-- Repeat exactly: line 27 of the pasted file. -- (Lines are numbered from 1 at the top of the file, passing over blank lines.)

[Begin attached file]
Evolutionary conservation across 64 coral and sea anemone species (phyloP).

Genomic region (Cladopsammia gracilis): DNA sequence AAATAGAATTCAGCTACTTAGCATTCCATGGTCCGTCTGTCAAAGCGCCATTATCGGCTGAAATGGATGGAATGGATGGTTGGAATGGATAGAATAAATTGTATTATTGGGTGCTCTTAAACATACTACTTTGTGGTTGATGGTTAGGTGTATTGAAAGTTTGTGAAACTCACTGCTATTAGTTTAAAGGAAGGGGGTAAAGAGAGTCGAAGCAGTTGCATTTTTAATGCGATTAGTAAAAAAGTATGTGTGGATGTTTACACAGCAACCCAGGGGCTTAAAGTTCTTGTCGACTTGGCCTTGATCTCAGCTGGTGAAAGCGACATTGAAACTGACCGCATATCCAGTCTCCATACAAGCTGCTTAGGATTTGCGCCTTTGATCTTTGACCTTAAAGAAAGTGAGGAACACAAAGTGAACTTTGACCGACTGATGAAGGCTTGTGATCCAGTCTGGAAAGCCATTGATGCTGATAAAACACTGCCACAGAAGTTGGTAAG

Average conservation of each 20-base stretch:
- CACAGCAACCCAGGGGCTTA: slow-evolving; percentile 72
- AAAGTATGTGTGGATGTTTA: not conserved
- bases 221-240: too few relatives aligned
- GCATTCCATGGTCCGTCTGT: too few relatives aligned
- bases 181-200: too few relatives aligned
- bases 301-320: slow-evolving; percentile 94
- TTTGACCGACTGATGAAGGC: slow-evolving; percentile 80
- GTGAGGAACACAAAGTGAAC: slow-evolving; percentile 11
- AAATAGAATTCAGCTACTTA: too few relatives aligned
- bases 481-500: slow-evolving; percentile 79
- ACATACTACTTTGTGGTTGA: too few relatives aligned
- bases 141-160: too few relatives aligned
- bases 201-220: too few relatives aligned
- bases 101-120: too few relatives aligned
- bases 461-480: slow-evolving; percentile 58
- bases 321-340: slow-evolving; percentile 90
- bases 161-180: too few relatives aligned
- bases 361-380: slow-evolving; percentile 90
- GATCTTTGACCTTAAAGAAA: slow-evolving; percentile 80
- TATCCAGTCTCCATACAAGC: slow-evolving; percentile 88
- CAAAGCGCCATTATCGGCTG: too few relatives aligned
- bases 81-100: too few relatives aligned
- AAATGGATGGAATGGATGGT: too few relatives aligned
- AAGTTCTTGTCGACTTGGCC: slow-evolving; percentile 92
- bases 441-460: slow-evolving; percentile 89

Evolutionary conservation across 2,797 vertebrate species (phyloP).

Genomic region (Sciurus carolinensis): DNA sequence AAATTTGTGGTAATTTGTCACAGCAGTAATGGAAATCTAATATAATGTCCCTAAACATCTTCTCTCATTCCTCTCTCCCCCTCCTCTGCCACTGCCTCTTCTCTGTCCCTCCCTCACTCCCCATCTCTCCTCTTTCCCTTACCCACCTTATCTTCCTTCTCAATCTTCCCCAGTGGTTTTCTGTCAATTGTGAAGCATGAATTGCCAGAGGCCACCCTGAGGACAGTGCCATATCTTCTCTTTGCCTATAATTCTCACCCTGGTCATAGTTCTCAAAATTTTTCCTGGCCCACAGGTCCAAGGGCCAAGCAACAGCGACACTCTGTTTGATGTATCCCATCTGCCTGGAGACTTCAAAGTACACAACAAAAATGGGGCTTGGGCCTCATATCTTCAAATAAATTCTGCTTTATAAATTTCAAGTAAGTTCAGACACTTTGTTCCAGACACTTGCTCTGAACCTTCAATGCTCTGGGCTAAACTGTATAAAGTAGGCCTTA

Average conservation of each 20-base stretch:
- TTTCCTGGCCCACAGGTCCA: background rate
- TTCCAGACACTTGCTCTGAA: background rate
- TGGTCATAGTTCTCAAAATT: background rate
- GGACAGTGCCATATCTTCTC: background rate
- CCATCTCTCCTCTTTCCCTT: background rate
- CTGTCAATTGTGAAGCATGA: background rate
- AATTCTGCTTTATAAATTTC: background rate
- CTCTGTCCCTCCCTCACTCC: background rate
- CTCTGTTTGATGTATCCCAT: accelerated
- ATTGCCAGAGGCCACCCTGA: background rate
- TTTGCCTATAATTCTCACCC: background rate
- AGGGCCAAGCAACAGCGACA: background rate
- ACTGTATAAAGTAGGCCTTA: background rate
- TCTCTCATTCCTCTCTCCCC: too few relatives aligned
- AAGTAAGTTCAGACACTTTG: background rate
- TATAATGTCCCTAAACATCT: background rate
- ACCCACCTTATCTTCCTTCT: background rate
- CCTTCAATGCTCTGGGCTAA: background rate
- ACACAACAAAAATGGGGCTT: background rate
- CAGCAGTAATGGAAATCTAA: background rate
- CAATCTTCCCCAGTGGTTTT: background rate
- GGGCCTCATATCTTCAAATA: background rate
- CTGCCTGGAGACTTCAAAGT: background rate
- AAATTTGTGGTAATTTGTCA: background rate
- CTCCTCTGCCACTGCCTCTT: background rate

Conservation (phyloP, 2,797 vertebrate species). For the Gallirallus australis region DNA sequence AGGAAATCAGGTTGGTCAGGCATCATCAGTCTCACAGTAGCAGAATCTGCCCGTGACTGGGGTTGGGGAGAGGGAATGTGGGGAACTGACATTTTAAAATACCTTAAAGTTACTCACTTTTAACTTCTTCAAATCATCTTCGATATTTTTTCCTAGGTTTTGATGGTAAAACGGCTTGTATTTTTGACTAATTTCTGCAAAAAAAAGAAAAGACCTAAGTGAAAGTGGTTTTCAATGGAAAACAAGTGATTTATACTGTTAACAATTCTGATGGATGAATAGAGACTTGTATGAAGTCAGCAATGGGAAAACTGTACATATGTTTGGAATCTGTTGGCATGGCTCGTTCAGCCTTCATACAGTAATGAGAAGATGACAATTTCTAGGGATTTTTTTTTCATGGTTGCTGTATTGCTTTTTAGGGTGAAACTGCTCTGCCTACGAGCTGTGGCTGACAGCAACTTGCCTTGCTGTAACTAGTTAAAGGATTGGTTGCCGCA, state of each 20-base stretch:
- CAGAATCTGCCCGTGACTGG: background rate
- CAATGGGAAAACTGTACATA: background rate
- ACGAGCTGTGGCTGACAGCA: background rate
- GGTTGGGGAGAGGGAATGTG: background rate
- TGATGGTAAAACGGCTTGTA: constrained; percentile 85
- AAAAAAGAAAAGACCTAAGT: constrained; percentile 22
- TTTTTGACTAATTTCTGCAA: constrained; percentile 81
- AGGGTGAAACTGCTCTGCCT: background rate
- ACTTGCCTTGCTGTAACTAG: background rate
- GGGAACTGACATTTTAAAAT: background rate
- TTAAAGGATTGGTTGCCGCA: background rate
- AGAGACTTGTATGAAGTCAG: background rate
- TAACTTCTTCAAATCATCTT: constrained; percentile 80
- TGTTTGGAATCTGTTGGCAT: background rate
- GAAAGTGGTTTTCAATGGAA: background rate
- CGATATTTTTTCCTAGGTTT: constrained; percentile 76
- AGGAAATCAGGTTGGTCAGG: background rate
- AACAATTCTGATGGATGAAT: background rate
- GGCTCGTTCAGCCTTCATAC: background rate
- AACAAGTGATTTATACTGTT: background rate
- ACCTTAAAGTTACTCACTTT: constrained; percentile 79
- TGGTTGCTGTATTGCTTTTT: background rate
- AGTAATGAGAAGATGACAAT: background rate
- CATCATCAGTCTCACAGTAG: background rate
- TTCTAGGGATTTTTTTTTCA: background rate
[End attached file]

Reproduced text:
- AAGTTCTTGTCGACTTGGCC: slow-evolving; percentile 92